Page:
1. A. Type IIa or familial hypercholesterolemia. Because triglycerides are normal, the contribution of VLDL cholesterol to the total cholesterol is slight (about 105/5, or 21 mg) and taking into account HDL cholesterol, it is clear LDL accounts for the increase in cholesterol. This is confirmed by an intense p-lipoprotein band on electrophoresis. High LDL cholesterol without elevation of other lipids defines type IIa. The condition is probably genetic because of the premature death of his brothers due to heart attacks.

2. D. Reduced hepatic LDL-receptor activity. Familial hypercholesterolemia is most often due to deficient LDL-receptor activity. A less likely possibility, although not considered in this question, is reduced LDL clearance from the circulation due to defective apolipoprotein B100.

3. E. Simvastatin. Itraconazole inhibits cytochrome P450 3A4. This cytochrome is responsible for metabolism of simvastatin. Therefore, itraconazole can increase serum level of simvastatin and increase its toxicity.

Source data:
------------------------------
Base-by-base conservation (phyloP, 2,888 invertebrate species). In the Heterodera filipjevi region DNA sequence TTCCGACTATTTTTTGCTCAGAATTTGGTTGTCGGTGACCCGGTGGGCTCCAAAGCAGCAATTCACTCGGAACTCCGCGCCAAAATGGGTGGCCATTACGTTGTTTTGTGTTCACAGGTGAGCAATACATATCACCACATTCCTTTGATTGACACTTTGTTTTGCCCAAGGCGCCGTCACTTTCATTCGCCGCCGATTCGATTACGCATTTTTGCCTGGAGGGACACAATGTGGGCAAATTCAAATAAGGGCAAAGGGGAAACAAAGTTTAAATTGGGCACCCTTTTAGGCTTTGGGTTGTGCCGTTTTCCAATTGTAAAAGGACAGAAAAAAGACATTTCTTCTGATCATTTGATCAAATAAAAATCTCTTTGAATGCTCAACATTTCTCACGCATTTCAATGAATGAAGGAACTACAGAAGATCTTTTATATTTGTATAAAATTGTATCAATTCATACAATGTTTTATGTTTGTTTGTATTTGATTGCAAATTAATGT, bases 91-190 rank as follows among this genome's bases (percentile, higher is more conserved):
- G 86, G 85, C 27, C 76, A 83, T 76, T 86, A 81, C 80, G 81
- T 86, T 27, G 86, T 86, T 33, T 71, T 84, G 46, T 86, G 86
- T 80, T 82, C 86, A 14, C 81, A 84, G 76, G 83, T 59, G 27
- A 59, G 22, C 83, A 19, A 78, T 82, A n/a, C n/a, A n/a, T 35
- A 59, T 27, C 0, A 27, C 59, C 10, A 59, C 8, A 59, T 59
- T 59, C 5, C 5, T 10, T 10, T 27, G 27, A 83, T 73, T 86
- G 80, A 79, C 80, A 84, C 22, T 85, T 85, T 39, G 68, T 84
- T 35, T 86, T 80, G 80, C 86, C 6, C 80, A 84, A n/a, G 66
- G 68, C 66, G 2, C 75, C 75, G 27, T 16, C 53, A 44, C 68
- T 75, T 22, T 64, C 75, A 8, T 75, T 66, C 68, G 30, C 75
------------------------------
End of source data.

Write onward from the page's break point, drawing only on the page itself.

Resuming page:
4. E. Rhabdomyolysis. Cerivastatin increases the risk of death from rhabdomyolysis.

5. D. Type IV. The patient's very high triglycerides are due to elevated VLDL, because electrophoresis showed only an intense pre-p-band. The high cholesterol is due to VLDL being composed of about 20% cholesterol and not to elevated LDL. VLDL cholesterol is about 208 mg/dL (1042/5) and 72 mg/dL for HDL. LDL cholesterol (about 88 mg/dL) must account for the remainder.

6. D. Pancreatitis. Extremely high plasma triglycerides, as in this patient, present a serious risk of acute pancreatitis.

7. E. Niacin + gemfibrozil. Niacin and gemfibrozil each can reduce plasma triglycerides. In combination a greater reduction should be observed. Although atorvastatin is reported to lower triglycerides, it is mainly a hypocholesterolemic drug. A statin should not be combined with a fibrate. Cholestyramine is a hypocholesterolemic drug that may aggravate hypertriglyceridemia, and therefore, it should not be used in this patient.

8. D. Lipoprotein lipase. Fenofibrate is a hypotriglyc-eridemic drug that lowers plasma triglycerides by increasing the activity of lipoprotein lipase, the enzyme responsible for disassembly of triglycerides in serum lipoproteins (VLDL, IDL and chylomicrons).

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